Page last updated at 11:23 GMT, Friday, 1 May 2009 12:23 UK

Police chief announces retirement

Richard Brunstrom
An officer asleep on the job inspired Mr Brunstrom to join the force

The chief constable of North Wales Police Richard Brunstrom has announced that he will retire from the force in July.

His retirement concludes more than eight years as leader of the force and 30 years with the policing service.

Last year, Mr Brunstrom had announced that he expected to retire by Christmas 2009 but later said the person who announced his departure was "mistaken".

Mr Brunstrom has faced controversy throughout his time as chief constable.

Ian Roberts, chair of the North Wales Police Authority, said they were sorry to learn of Mr Brunstrom's intention to retire.

"I would like to pay tribute to his unflagging energy and commitment to making North wales a better and safer place," he said.

"Under his leadership north Wales has become one of the best performing forces in the UK.

1979 Joined Sussex Police as a zoology graduate from Bangor University
1990 Joined Greater Manchester Police as a superintendent, and was a regular match commander at Old Trafford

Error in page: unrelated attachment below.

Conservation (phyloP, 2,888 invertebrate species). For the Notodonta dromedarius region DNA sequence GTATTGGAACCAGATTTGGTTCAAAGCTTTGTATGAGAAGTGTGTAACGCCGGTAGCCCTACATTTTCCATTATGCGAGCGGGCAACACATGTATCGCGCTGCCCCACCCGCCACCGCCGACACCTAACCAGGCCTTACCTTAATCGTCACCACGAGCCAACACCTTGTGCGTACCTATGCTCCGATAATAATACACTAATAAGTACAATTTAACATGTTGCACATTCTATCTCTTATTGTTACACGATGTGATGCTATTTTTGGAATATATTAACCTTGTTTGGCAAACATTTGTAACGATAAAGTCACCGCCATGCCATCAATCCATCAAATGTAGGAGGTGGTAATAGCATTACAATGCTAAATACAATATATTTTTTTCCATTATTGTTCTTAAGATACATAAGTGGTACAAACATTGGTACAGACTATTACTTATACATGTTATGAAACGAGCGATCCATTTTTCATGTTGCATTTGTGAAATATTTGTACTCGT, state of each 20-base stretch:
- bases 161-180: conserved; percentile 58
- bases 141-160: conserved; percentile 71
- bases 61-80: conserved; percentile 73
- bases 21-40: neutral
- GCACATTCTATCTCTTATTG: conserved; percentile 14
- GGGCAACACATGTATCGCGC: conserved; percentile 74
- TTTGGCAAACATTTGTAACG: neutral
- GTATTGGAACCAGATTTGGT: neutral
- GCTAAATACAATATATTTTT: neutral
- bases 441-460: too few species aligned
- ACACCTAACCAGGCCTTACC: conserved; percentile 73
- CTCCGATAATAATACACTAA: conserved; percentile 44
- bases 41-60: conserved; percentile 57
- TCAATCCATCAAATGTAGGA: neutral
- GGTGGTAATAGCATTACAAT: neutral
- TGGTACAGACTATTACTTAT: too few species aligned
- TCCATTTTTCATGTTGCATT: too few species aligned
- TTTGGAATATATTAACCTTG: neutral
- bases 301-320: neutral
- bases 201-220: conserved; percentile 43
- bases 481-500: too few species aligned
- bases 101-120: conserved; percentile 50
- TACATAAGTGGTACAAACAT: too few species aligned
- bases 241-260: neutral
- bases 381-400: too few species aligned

1995 Appointed assistant chief constable in Cleveland, later becoming deputy chief constable
2000 Joined North Wales Police
2001 Succeeded Michael Argent as chief constable. Told his police authority that decriminalising drugs including heroin and cocaine would help to wipe out a multi-million pound criminal trade
2002 Called for a "cultural shift" in attitudes to speeding
2003 A retired assistant chief constable tells Mr Brunstrom to "get a grip" and claims he has an "obsession" with speeding drivers
2005 Claims to be the first police constable to start a blog
2006 Created an honorary druid by the gorsedd of bards at the Eisteddfod for his learning and promotion of the Welsh language
2007 Criticised for showing pictures of a decapitated biker at a briefing as part of his anti-speeding campaign and apologised. Subjected himself to 50,000v to demonstrate his support for taser trial. Reportedly broke into his force HQ to test security
2009 Co-presented the Jeremy Vine Show on BBC Radio 2

He was dubbed the "Mad Mullah of the Traffic Taliban" because of his strong views against speeding.

In 2007, Mr Brunstrom was criticised for showing pictures of a decapitated biker at a private briefing without the permission of the man's family.

He admitted later he had made a "stupid" mistake but then partly blamed the media for reporting what he had done.

In September 2007, he also subjected himself to a 50,000 volt taser to test the effects.

In December he reportedly broke into his own Colwyn Bay headquarters to test security, but it recently emerged he may have had a faulty key fob.

He is also known for his support for the decriminalisation of heroin.

Mr Brunstrom originally announced his intention to retire in a programme broadcast on BBC Radio Wales in August 2008.

In it he said he wanted to buy a boat and sail with his wife when his contract ended.

But in an interview with a local paper later that month, he said the person who announced his departure was "mistaken".

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